We’re stunned. This settlement is pathetic. The $4 billion penalty is equivalent to just a fifth of the company’s 2011 profits.
The point of the criminal justice system is twofold: to punish and to deter. This does neither. It is a weak-tea punishment that provides zero deterrence to BP or other companies. Consider that after the 2005 Texas refinery explosion that killed 15 people, BP pleaded guilty to a criminal charge and paid a fine. Now, after a 2010 event that killed 11 people, BP is again pleading guilty and paying a fine. Zero deterrence.
Although the government is right to pursue manslaughter charges against two individuals BP employees, the settlement is inadequate to address BP’s repeated criminal conduct.
The government must impose more meaningful sanctions. Nothing in this settlement stops BP from continuing to get federal contracts and leases. BP will earn more in annual federal contracts than it will pay in penalties as a result of this. That’s appalling.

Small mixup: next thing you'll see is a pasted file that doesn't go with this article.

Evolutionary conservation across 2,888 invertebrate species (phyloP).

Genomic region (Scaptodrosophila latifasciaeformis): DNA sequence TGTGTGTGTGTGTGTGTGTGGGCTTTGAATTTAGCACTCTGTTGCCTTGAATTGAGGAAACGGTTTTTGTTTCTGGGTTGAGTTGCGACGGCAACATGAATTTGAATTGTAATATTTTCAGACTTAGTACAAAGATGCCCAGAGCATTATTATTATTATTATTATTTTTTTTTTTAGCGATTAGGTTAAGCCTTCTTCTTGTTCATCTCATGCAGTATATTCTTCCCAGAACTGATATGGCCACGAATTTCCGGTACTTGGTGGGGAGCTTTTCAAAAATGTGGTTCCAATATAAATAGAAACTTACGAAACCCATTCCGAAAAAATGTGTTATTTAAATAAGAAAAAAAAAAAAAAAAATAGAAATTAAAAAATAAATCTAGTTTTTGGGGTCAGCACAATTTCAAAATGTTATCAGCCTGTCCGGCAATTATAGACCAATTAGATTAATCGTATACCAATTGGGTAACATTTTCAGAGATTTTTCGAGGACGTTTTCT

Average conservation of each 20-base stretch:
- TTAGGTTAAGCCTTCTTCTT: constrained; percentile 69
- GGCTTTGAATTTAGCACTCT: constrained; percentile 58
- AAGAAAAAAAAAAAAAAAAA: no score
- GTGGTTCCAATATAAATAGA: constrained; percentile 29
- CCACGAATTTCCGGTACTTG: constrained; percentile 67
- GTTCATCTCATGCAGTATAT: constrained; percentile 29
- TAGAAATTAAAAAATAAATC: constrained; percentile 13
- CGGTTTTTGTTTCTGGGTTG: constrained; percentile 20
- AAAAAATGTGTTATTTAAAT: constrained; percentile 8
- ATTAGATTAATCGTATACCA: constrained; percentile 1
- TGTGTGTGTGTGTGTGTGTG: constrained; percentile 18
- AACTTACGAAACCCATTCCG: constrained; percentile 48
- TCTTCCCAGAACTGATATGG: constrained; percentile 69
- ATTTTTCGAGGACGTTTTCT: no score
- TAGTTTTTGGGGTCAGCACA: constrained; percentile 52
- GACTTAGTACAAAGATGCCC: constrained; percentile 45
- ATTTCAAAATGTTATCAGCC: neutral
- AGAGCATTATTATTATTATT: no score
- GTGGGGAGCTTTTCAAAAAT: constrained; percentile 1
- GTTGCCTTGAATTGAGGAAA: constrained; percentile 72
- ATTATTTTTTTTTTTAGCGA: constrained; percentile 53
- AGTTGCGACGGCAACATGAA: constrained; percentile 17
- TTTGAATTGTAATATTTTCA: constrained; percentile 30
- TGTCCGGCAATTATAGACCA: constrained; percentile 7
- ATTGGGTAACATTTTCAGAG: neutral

Below is earlier statement made just prior to announcement:
The Department of Justice (DOJ) reportedly has reached a multibillion-dollar settlement with BP in which the company will plead guilty only to obstruction of justice for lying to Congress in the disaster’s aftermath. The reports suggest that DOJ will not pursue criminal charges against BP for the events that led to the April 20, 2010, disaster. While civil violations of the Clean Water Act are still pending against the company after this settlement, the lack of criminal sanctions for conduct up to April 20 would be a defeat for the communities and families harmed by the disaster. The single criminal charge is inadequate; remember that two BP subsidiaries were under criminal indictment at the time of the Deepwater Horizon tragedy. Claims arising from the Gulf disaster, which killed 11 workers and did untold damage, puts the company’s liability at a minimum of $51.5 billion.